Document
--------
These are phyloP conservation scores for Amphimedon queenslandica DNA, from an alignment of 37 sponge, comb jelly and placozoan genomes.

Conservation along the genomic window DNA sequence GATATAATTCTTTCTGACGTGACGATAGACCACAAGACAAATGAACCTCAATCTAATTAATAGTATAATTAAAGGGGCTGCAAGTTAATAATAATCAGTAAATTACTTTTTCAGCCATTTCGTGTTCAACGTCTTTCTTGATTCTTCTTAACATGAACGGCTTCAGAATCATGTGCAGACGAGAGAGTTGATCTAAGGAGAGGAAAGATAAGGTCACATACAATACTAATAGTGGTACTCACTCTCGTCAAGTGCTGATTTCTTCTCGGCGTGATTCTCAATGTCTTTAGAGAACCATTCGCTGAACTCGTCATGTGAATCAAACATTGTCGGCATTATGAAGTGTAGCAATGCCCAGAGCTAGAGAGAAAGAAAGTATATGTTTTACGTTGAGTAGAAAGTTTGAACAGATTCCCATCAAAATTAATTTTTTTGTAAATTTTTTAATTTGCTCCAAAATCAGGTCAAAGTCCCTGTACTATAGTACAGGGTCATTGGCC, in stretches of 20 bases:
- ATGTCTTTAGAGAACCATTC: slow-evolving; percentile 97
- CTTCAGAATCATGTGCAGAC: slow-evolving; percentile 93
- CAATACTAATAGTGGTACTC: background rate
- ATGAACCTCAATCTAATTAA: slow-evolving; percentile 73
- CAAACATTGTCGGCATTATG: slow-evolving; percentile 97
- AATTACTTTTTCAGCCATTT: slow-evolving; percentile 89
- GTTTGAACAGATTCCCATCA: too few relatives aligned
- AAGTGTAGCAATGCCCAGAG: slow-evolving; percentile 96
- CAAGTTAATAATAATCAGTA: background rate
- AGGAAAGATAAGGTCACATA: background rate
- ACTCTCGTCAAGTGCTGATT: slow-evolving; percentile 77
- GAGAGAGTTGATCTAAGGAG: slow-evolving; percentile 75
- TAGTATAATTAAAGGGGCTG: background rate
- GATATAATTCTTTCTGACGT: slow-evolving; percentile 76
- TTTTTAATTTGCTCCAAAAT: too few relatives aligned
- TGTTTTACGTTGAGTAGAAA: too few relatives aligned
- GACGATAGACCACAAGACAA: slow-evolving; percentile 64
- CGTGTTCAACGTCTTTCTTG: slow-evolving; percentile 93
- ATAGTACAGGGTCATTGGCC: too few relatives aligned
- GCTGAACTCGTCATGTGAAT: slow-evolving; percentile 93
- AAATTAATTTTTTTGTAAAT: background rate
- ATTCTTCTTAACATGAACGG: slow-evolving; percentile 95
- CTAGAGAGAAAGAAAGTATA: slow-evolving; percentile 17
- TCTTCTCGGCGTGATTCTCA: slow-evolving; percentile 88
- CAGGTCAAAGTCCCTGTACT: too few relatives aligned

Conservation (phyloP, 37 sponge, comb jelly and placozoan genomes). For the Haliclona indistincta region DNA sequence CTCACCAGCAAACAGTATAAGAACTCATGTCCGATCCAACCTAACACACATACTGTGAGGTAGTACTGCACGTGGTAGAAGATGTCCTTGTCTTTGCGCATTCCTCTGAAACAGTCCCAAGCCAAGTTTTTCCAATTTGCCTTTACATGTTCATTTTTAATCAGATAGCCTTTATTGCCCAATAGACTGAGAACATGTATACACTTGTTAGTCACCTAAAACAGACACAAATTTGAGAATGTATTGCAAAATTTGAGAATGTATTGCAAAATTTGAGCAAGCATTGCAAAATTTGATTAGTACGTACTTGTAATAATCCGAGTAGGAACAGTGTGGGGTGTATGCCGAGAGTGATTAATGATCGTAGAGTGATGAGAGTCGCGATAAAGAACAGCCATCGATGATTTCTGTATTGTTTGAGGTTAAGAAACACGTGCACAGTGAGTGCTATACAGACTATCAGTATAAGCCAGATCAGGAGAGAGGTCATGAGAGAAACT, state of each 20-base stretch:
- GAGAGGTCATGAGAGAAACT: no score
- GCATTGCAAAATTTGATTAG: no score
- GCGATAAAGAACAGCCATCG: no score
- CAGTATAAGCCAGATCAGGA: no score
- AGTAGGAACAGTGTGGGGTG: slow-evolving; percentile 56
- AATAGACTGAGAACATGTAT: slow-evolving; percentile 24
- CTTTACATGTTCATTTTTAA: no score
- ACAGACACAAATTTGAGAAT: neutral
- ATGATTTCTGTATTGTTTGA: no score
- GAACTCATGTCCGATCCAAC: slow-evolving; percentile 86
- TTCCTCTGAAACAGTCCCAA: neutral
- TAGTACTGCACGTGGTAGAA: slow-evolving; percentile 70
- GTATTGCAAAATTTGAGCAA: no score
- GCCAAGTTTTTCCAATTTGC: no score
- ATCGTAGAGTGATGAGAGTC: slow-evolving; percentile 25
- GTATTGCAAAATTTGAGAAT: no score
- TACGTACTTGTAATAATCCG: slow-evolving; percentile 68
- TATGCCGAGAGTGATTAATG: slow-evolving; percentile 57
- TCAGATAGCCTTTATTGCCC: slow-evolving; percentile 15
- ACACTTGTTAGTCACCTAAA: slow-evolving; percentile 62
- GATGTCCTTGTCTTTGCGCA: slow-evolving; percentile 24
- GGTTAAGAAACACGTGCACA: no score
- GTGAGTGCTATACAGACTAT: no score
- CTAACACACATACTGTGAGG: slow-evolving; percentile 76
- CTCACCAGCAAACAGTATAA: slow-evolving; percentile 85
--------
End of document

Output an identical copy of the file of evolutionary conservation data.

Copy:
These are phyloP conservation scores for Amphimedon queenslandica DNA, from an alignment of 37 sponge, comb jelly and placozoan genomes.

Conservation along the genomic window DNA sequence GATATAATTCTTTCTGACGTGACGATAGACCACAAGACAAATGAACCTCAATCTAATTAATAGTATAATTAAAGGGGCTGCAAGTTAATAATAATCAGTAAATTACTTTTTCAGCCATTTCGTGTTCAACGTCTTTCTTGATTCTTCTTAACATGAACGGCTTCAGAATCATGTGCAGACGAGAGAGTTGATCTAAGGAGAGGAAAGATAAGGTCACATACAATACTAATAGTGGTACTCACTCTCGTCAAGTGCTGATTTCTTCTCGGCGTGATTCTCAATGTCTTTAGAGAACCATTCGCTGAACTCGTCATGTGAATCAAACATTGTCGGCATTATGAAGTGTAGCAATGCCCAGAGCTAGAGAGAAAGAAAGTATATGTTTTACGTTGAGTAGAAAGTTTGAACAGATTCCCATCAAAATTAATTTTTTTGTAAATTTTTTAATTTGCTCCAAAATCAGGTCAAAGTCCCTGTACTATAGTACAGGGTCATTGGCC, in stretches of 20 bases:
- ATGTCTTTAGAGAACCATTC: slow-evolving; percentile 97
- CTTCAGAATCATGTGCAGAC: slow-evolving; percentile 93
- CAATACTAATAGTGGTACTC: background rate
- ATGAACCTCAATCTAATTAA: slow-evolving; percentile 73
- CAAACATTGTCGGCATTATG: slow-evolving; percentile 97
- AATTACTTTTTCAGCCATTT: slow-evolving; percentile 89
- GTTTGAACAGATTCCCATCA: too few relatives aligned
- AAGTGTAGCAATGCCCAGAG: slow-evolving; percentile 96
- CAAGTTAATAATAATCAGTA: background rate
- AGGAAAGATAAGGTCACATA: background rate
- ACTCTCGTCAAGTGCTGATT: slow-evolving; percentile 77
- GAGAGAGTTGATCTAAGGAG: slow-evolving; percentile 75
- TAGTATAATTAAAGGGGCTG: background rate
- GATATAATTCTTTCTGACGT: slow-evolving; percentile 76
- TTTTTAATTTGCTCCAAAAT: too few relatives aligned
- TGTTTTACGTTGAGTAGAAA: too few relatives aligned
- GACGATAGACCACAAGACAA: slow-evolving; percentile 64
- CGTGTTCAACGTCTTTCTTG: slow-evolving; percentile 93
- ATAGTACAGGGTCATTGGCC: too few relatives aligned
- GCTGAACTCGTCATGTGAAT: slow-evolving; percentile 93
- AAATTAATTTTTTTGTAAAT: background rate
- ATTCTTCTTAACATGAACGG: slow-evolving; percentile 95
- CTAGAGAGAAAGAAAGTATA: slow-evolving; percentile 17
- TCTTCTCGGCGTGATTCTCA: slow-evolving; percentile 88
- CAGGTCAAAGTCCCTGTACT: too few relatives aligned

Conservation (phyloP, 37 sponge, comb jelly and placozoan genomes). For the Haliclona indistincta region DNA sequence CTCACCAGCAAACAGTATAAGAACTCATGTCCGATCCAACCTAACACACATACTGTGAGGTAGTACTGCACGTGGTAGAAGATGTCCTTGTCTTTGCGCATTCCTCTGAAACAGTCCCAAGCCAAGTTTTTCCAATTTGCCTTTACATGTTCATTTTTAATCAGATAGCCTTTATTGCCCAATAGACTGAGAACATGTATACACTTGTTAGTCACCTAAAACAGACACAAATTTGAGAATGTATTGCAAAATTTGAGAATGTATTGCAAAATTTGAGCAAGCATTGCAAAATTTGATTAGTACGTACTTGTAATAATCCGAGTAGGAACAGTGTGGGGTGTATGCCGAGAGTGATTAATGATCGTAGAGTGATGAGAGTCGCGATAAAGAACAGCCATCGATGATTTCTGTATTGTTTGAGGTTAAGAAACACGTGCACAGTGAGTGCTATACAGACTATCAGTATAAGCCAGATCAGGAGAGAGGTCATGAGAGAAACT, state of each 20-base stretch:
- GAGAGGTCATGAGAGAAACT: no score
- GCATTGCAAAATTTGATTAG: no score
- GCGATAAAGAACAGCCATCG: no score
- CAGTATAAGCCAGATCAGGA: no score
- AGTAGGAACAGTGTGGGGTG: slow-evolving; percentile 56
- AATAGACTGAGAACATGTAT: slow-evolving; percentile 24
- CTTTACATGTTCATTTTTAA: no score
- ACAGACACAAATTTGAGAAT: neutral
- ATGATTTCTGTATTGTTTGA: no score
- GAACTCATGTCCGATCCAAC: slow-evolving; percentile 86
- TTCCTCTGAAACAGTCCCAA: neutral
- TAGTACTGCACGTGGTAGAA: slow-evolving; percentile 70
- GTATTGCAAAATTTGAGCAA: no score
- GCCAAGTTTTTCCAATTTGC: no score
- ATCGTAGAGTGATGAGAGTC: slow-evolving; percentile 25
- GTATTGCAAAATTTGAGAAT: no score
- TACGTACTTGTAATAATCCG: slow-evolving; percentile 68
- TATGCCGAGAGTGATTAATG: slow-evolving; percentile 57
- TCAGATAGCCTTTATTGCCC: slow-evolving; percentile 15
- ACACTTGTTAGTCACCTAAA: slow-evolving; percentile 62
- GATGTCCTTGTCTTTGCGCA: slow-evolving; percentile 24
- GGTTAAGAAACACGTGCACA: no score
- GTGAGTGCTATACAGACTAT: no score
- CTAACACACATACTGTGAGG: slow-evolving; percentile 76
- CTCACCAGCAAACAGTATAA: slow-evolving; percentile 85